Skip to main content Accessibility help

The Status of African Dance Studies

  • Judith Lynne Hanna


With the exception of such pioneering efforts as Evans-Pritchard's structural functional analysis of the Azande beer dance, which appeared in this journal in 1928, African dance has rarely been the focus of research. Thirty-eight years after that article appeared I can write, as Evans-Pritchard did then, that African dance is usually given a place quite unworthy of its social importance. The typical report on African dance is either a limited, vague description without reference to context, or a discussion of the context of a dance without explicit reference to its function, style, and structure.



Hide All

page 303 note 1 Evans-Pritchard, E., ‘The Dance’, Africa, i, October 1928, pp. 446–62.

page 303 note 2 During the 1965 Spring Quarter, I taught a lecture-practicum course on African dance at Michigan State University. The course focused on the functions, structures, and styles of African dances, and included a laboratory component which gave students an opportunity to see demonstrated, and to participate in, African dance movements or complete dances of various African groups. Motion-picture films and tape-recordings from my 1963 field-work were used as illustrative material. Hazel Chung, of the University of California at Los Angeles, includes some dances from Ghana in her ethnic dance practicum course.

page 303 note 3 These were held at Oberlin College, 1964; Michigan State University, 1965; and Western Michigan University, 1965; they included lectures, films, and demonstration-participation sessions.

page 303 note 4 Gorer, Geoffrey, Africa Dames (New York: W. W. Norton & Co., 1962), pp. 175–6.

page 303 note 5 Malinowski, B., ‘Native Education and Culture Contact’, International Review of Missions, xxv, 1936, pp. 480515, at p. 500.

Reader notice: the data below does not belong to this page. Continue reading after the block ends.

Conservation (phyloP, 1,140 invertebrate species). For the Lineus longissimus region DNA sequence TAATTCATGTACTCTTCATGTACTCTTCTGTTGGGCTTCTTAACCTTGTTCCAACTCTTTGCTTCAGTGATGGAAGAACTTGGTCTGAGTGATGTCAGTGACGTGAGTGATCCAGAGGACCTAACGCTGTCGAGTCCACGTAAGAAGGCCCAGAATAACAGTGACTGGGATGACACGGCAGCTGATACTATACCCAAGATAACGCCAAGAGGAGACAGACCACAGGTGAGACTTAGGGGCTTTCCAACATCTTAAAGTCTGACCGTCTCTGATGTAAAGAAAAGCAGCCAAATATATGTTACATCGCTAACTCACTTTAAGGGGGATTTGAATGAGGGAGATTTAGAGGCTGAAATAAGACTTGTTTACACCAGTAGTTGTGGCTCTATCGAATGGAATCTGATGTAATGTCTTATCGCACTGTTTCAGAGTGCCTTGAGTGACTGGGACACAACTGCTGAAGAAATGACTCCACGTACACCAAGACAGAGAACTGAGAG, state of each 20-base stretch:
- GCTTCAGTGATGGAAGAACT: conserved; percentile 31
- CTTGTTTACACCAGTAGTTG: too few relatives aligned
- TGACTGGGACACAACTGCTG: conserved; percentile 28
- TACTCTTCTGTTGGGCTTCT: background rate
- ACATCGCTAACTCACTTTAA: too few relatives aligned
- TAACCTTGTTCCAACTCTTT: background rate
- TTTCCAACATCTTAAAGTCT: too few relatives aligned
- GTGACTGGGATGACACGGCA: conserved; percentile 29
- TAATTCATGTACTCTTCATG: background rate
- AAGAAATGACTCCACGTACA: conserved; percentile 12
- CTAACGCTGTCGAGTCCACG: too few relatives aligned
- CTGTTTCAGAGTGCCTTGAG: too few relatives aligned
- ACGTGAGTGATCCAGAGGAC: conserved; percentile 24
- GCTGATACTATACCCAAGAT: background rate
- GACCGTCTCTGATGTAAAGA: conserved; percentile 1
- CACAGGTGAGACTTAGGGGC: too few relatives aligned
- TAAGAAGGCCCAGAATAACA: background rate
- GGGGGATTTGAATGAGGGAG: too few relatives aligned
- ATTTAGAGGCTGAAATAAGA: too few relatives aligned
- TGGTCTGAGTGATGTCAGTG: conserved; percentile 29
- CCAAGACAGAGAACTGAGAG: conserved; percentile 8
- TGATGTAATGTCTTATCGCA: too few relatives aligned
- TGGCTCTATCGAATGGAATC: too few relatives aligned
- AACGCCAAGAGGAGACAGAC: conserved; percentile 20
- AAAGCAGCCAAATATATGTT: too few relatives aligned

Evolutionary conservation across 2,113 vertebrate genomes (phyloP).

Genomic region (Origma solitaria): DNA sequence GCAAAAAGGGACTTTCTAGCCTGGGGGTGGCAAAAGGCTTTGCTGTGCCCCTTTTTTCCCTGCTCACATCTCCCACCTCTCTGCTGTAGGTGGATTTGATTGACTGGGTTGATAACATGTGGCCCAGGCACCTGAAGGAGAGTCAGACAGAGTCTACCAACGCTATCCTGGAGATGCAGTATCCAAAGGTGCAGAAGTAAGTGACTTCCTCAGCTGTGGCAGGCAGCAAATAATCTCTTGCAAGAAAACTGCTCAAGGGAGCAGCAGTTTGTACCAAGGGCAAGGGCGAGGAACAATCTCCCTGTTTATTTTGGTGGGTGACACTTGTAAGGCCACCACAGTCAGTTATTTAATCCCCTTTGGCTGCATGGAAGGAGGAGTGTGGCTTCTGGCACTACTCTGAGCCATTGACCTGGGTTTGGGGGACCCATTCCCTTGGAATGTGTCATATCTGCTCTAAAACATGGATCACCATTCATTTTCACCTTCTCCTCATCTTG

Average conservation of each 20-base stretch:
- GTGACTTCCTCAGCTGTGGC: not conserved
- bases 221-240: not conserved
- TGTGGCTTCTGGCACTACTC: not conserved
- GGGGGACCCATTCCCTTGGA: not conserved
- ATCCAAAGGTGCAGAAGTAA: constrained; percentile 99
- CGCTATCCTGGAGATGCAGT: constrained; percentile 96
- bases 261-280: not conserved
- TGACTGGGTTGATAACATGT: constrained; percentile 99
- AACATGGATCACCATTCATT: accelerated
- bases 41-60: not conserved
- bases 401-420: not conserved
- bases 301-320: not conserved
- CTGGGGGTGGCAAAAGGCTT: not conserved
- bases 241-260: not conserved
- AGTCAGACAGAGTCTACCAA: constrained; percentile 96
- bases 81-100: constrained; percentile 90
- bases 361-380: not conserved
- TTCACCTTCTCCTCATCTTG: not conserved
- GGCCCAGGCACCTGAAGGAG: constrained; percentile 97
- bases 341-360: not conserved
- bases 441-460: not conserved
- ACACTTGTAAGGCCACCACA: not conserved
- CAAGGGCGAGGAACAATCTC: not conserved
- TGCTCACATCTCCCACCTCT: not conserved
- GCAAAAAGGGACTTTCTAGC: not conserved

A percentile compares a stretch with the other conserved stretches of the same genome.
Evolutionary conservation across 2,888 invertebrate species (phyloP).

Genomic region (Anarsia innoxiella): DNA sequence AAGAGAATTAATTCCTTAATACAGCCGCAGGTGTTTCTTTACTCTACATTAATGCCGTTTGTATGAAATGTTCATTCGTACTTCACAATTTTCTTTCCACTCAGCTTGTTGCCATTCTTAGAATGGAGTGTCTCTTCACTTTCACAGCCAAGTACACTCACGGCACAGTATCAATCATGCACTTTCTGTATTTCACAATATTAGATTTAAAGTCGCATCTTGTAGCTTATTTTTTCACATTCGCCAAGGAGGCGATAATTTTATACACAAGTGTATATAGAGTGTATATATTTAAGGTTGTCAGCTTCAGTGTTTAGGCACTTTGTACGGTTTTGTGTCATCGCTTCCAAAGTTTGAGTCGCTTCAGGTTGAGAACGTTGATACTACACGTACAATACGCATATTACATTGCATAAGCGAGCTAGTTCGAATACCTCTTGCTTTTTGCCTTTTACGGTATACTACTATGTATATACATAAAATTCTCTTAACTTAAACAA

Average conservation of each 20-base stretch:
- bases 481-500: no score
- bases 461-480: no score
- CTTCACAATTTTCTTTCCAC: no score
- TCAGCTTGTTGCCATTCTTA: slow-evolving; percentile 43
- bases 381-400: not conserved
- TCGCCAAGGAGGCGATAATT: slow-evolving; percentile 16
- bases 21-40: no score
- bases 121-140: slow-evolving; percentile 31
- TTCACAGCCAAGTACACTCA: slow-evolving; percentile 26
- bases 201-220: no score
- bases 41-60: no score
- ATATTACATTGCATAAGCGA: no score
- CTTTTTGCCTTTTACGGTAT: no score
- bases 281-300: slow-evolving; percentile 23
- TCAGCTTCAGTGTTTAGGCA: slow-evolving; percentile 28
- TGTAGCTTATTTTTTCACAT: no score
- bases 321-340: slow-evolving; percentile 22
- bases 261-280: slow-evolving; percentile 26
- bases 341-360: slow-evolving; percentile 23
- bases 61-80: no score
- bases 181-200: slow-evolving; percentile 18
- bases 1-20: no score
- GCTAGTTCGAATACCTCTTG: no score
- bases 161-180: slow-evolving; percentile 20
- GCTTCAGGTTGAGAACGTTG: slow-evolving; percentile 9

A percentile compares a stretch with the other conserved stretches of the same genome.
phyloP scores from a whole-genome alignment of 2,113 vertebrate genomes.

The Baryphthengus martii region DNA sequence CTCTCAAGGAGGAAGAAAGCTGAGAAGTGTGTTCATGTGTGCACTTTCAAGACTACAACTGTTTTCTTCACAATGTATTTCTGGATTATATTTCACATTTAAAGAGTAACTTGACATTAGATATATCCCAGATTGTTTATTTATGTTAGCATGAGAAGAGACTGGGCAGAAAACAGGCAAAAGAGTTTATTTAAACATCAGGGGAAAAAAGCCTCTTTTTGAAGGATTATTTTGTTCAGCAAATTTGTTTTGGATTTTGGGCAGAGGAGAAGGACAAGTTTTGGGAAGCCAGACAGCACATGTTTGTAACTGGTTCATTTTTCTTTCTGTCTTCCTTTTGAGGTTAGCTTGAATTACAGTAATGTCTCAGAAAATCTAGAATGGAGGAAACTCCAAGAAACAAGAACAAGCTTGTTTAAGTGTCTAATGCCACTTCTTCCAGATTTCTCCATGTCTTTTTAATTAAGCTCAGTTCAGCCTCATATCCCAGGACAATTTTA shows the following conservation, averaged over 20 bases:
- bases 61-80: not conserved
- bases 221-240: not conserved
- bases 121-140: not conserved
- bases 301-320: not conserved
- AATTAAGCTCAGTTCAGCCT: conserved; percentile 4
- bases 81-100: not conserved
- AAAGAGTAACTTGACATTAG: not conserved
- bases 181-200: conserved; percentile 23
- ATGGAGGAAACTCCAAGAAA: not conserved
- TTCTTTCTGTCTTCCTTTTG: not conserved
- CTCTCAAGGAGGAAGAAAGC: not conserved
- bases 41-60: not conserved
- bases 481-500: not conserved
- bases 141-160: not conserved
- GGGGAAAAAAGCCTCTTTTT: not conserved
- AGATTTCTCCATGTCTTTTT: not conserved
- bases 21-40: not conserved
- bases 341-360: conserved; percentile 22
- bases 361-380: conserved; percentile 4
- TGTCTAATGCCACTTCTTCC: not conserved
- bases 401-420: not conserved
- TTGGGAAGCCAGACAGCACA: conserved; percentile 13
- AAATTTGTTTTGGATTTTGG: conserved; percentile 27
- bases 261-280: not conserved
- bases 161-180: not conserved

page 304 note 1 Gertrude P. Kurath, remarks at the 1954 and 1964 Annual Meetings of the Society of Ethno-musicology.

page 304 note 2 Munro, Thomas, The Arts and their Interrelations (New York: Liberal Arts Press, 1951), p. 498.

page 304 note 3 Merriam, Alan P., The Anthropology of Music (Evanston: Northwestern University Press, 1964), p. 18.

page 304 note 4 Safier, Benno, ‘A Psychological Orientation to Dance and Pantomime’, Samīksā, vii, 1953, pp. 236–59, at p. 236.

page 304 note 5 Merriam, Alan P., ‘The Music of Africa’, Africa Report, vii (6), 1962, pp. 1517, and 23, at p. 15.

page 305 note 1 Kurath, Gertrude P. has indicated some of the links between the two approaches in her ‘Panorama of Dance Ethnology’, Current Anthropology, i (3), 1960, pp. 235–54.

page 305 note 2 Mitchell, J. Clyde, The Kalela Dance (Manchester: Manchester University Press, for the Rhodes–Livingstone Institute, Papers, no. 27, 1956).

page 305 note 3 Hanna, Judith Lynne, ‘African Dance as Education’, Impulse: Dance and Education Now, 1965, pp. 4856.

page 305 note 4 Kealiinohomoku, Joann, ‘A Comparative Study of Dance as a Constellation of Motor Behaviors among African and United States Negroes’, Unpublished Master's Thesis, Northwestern University, 1965, p. i.

page 306 note 1 Harper, Peggy, ‘Experimental Drama’, Cultural Events in Africa, no. 7, June 1965, p. 7.

page 306 note 2 Tracey, Hugh, African Dances of the Witwatersrand Gold Mines (Johannesburg: African Music Society, 1952). But see the quotation from Gorer, below.

page 306 note 3 Hanna, Judith Lynne, ‘Africa's New Traditional Dance’, Ethnomusicology, ix, 1965, pp. 1321.

page 306 note 4 Gorer, op. cit., p. vi. See also Hanna, ibid., and Merriam, Alan P., ‘Music’, Africa Report, ix (8), 1964, p. 31, for a discussion on the change from traditional African dance to entertainment dance.

page 306 note 5 See, for example, the comments of Keita Fodeba, who worked with Guinea's Ballet Africain, African Dance and the Stage’, World Theatre, vii (3), 1958, pp. 164–78, and Skelton, Thomas R., ‘Staging Ethnic Dance—The Dance and the Dancers’, Impulse: International Exchange in Dance, 1963–4, pp. 64–70—the author staged dances in the Ivory Coast.

page 307 note 1 For researchers interested in the dance I have, available upon request, copies of a selected bibliography on African dance and the dance research guide used in my ethnochoreological field-work. They call attention to the functional possibilities and structural elements of dance.

Recommend this journal

Email your librarian or administrator to recommend adding this journal to your organisation's collection.

  • ISSN: 0001-9720
  • EISSN: 1750-0184
  • URL: /core/journals/africa
Please enter your name
Please enter a valid email address
Who would you like to send this to? *


Full text views

Total number of HTML views: 0
Total number of PDF views: 0 *
Loading metrics...

Abstract views

Total abstract views: 0 *
Loading metrics...

* Views captured on Cambridge Core between <date>. This data will be updated every 24 hours.

Usage data cannot currently be displayed